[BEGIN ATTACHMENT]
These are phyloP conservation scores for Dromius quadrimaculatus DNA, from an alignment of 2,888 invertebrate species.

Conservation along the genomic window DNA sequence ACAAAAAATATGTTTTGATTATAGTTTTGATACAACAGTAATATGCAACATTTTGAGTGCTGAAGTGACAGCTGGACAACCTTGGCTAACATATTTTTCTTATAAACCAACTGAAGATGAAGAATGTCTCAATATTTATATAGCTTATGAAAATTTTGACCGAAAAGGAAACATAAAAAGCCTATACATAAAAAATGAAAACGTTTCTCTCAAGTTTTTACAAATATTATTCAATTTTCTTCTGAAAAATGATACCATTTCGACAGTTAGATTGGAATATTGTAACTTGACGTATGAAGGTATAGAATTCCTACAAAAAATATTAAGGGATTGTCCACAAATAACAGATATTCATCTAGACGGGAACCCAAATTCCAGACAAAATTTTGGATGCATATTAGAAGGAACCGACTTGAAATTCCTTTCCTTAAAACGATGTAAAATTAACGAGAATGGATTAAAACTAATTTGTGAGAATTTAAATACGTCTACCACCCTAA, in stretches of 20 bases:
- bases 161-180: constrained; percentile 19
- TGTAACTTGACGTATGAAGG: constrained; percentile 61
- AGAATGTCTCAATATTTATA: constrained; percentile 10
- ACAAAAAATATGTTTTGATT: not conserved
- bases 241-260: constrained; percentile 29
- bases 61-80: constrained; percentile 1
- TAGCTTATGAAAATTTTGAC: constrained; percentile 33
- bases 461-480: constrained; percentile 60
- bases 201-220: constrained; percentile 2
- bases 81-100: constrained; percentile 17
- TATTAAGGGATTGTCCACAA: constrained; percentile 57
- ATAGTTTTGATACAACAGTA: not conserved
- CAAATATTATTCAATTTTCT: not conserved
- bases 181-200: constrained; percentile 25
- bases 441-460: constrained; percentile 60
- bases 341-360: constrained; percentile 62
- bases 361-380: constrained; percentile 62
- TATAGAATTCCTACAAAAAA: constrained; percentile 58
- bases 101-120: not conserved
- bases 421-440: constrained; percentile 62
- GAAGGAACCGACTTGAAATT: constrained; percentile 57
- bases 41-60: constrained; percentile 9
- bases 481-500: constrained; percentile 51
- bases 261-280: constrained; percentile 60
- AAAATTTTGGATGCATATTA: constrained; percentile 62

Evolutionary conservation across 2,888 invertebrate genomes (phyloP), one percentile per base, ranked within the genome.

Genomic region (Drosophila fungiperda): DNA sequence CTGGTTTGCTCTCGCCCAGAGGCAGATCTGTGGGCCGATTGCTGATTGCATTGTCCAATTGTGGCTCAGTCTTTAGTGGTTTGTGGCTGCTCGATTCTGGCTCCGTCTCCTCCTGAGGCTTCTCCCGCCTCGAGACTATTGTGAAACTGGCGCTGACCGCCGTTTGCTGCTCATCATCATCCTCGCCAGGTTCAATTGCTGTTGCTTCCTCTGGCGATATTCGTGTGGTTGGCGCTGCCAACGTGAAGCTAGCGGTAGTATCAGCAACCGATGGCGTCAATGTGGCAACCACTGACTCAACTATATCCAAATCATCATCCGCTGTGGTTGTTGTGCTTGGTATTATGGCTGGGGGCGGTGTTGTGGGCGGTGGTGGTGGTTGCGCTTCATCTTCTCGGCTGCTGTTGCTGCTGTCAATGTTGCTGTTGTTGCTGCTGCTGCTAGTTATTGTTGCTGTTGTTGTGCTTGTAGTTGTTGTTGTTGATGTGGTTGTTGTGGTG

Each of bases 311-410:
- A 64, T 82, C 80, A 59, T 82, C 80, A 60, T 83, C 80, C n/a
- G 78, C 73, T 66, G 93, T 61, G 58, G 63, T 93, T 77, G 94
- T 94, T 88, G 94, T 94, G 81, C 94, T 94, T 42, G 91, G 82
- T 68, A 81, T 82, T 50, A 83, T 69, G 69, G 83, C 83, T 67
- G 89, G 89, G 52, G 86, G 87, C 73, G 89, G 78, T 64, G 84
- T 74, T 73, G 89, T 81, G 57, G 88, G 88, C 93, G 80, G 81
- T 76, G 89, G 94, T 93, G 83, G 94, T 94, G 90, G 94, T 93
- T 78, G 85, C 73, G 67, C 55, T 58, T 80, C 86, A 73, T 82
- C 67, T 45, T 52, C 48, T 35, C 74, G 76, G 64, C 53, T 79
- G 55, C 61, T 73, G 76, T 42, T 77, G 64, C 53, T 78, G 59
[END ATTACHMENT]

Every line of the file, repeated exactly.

These are phyloP conservation scores for Dromius quadrimaculatus DNA, from an alignment of 2,888 invertebrate species.

Conservation along the genomic window DNA sequence ACAAAAAATATGTTTTGATTATAGTTTTGATACAACAGTAATATGCAACATTTTGAGTGCTGAAGTGACAGCTGGACAACCTTGGCTAACATATTTTTCTTATAAACCAACTGAAGATGAAGAATGTCTCAATATTTATATAGCTTATGAAAATTTTGACCGAAAAGGAAACATAAAAAGCCTATACATAAAAAATGAAAACGTTTCTCTCAAGTTTTTACAAATATTATTCAATTTTCTTCTGAAAAATGATACCATTTCGACAGTTAGATTGGAATATTGTAACTTGACGTATGAAGGTATAGAATTCCTACAAAAAATATTAAGGGATTGTCCACAAATAACAGATATTCATCTAGACGGGAACCCAAATTCCAGACAAAATTTTGGATGCATATTAGAAGGAACCGACTTGAAATTCCTTTCCTTAAAACGATGTAAAATTAACGAGAATGGATTAAAACTAATTTGTGAGAATTTAAATACGTCTACCACCCTAA, in stretches of 20 bases:
- bases 161-180: constrained; percentile 19
- TGTAACTTGACGTATGAAGG: constrained; percentile 61
- AGAATGTCTCAATATTTATA: constrained; percentile 10
- ACAAAAAATATGTTTTGATT: not conserved
- bases 241-260: constrained; percentile 29
- bases 61-80: constrained; percentile 1
- TAGCTTATGAAAATTTTGAC: constrained; percentile 33
- bases 461-480: constrained; percentile 60
- bases 201-220: constrained; percentile 2
- bases 81-100: constrained; percentile 17
- TATTAAGGGATTGTCCACAA: constrained; percentile 57
- ATAGTTTTGATACAACAGTA: not conserved
- CAAATATTATTCAATTTTCT: not conserved
- bases 181-200: constrained; percentile 25
- bases 441-460: constrained; percentile 60
- bases 341-360: constrained; percentile 62
- bases 361-380: constrained; percentile 62
- TATAGAATTCCTACAAAAAA: constrained; percentile 58
- bases 101-120: not conserved
- bases 421-440: constrained; percentile 62
- GAAGGAACCGACTTGAAATT: constrained; percentile 57
- bases 41-60: constrained; percentile 9
- bases 481-500: constrained; percentile 51
- bases 261-280: constrained; percentile 60
- AAAATTTTGGATGCATATTA: constrained; percentile 62

Evolutionary conservation across 2,888 invertebrate genomes (phyloP), one percentile per base, ranked within the genome.

Genomic region (Drosophila fungiperda): DNA sequence CTGGTTTGCTCTCGCCCAGAGGCAGATCTGTGGGCCGATTGCTGATTGCATTGTCCAATTGTGGCTCAGTCTTTAGTGGTTTGTGGCTGCTCGATTCTGGCTCCGTCTCCTCCTGAGGCTTCTCCCGCCTCGAGACTATTGTGAAACTGGCGCTGACCGCCGTTTGCTGCTCATCATCATCCTCGCCAGGTTCAATTGCTGTTGCTTCCTCTGGCGATATTCGTGTGGTTGGCGCTGCCAACGTGAAGCTAGCGGTAGTATCAGCAACCGATGGCGTCAATGTGGCAACCACTGACTCAACTATATCCAAATCATCATCCGCTGTGGTTGTTGTGCTTGGTATTATGGCTGGGGGCGGTGTTGTGGGCGGTGGTGGTGGTTGCGCTTCATCTTCTCGGCTGCTGTTGCTGCTGTCAATGTTGCTGTTGTTGCTGCTGCTGCTAGTTATTGTTGCTGTTGTTGTGCTTGTAGTTGTTGTTGTTGATGTGGTTGTTGTGGTG

Each of bases 311-410:
- A 64, T 82, C 80, A 59, T 82, C 80, A 60, T 83, C 80, C n/a
- G 78, C 73, T 66, G 93, T 61, G 58, G 63, T 93, T 77, G 94
- T 94, T 88, G 94, T 94, G 81, C 94, T 94, T 42, G 91, G 82
- T 68, A 81, T 82, T 50, A 83, T 69, G 69, G 83, C 83, T 67
- G 89, G 89, G 52, G 86, G 87, C 73, G 89, G 78, T 64, G 84
- T 74, T 73, G 89, T 81, G 57, G 88, G 88, C 93, G 80, G 81
- T 76, G 89, G 94, T 93, G 83, G 94, T 94, G 90, G 94, T 93
- T 78, G 85, C 73, G 67, C 55, T 58, T 80, C 86, A 73, T 82
- C 67, T 45, T 52, C 48, T 35, C 74, G 76, G 64, C 53, T 79
- G 55, C 61, T 73, G 76, T 42, T 77, G 64, C 53, T 78, G 59